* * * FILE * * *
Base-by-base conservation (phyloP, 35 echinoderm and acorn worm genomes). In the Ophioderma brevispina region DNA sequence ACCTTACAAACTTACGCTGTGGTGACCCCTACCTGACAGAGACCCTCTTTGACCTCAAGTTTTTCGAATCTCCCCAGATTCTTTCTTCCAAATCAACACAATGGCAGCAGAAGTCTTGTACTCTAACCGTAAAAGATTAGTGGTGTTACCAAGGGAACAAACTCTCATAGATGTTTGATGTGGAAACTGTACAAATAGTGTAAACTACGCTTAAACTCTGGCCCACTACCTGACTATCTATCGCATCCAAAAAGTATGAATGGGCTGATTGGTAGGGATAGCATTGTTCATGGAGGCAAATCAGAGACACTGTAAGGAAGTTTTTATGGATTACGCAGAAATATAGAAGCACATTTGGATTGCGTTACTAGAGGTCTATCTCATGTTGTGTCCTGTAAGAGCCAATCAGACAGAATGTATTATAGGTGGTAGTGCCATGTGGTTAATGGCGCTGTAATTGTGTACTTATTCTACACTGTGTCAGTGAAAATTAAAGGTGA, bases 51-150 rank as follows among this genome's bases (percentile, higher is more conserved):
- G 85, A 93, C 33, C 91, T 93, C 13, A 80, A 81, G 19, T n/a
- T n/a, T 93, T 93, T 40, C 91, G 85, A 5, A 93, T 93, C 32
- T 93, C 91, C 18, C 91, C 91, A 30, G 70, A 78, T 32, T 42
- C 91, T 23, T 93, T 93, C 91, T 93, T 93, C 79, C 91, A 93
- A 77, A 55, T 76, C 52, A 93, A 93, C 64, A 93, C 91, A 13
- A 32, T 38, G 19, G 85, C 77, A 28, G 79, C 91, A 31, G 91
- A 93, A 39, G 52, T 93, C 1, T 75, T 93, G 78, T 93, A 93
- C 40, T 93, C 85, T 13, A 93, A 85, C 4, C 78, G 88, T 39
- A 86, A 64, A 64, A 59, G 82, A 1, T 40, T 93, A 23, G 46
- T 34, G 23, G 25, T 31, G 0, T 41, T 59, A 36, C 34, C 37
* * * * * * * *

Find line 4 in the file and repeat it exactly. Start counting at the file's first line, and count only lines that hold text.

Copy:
- T 93, C 91, C 18, C 91, C 91, A 30, G 70, A 78, T 32, T 42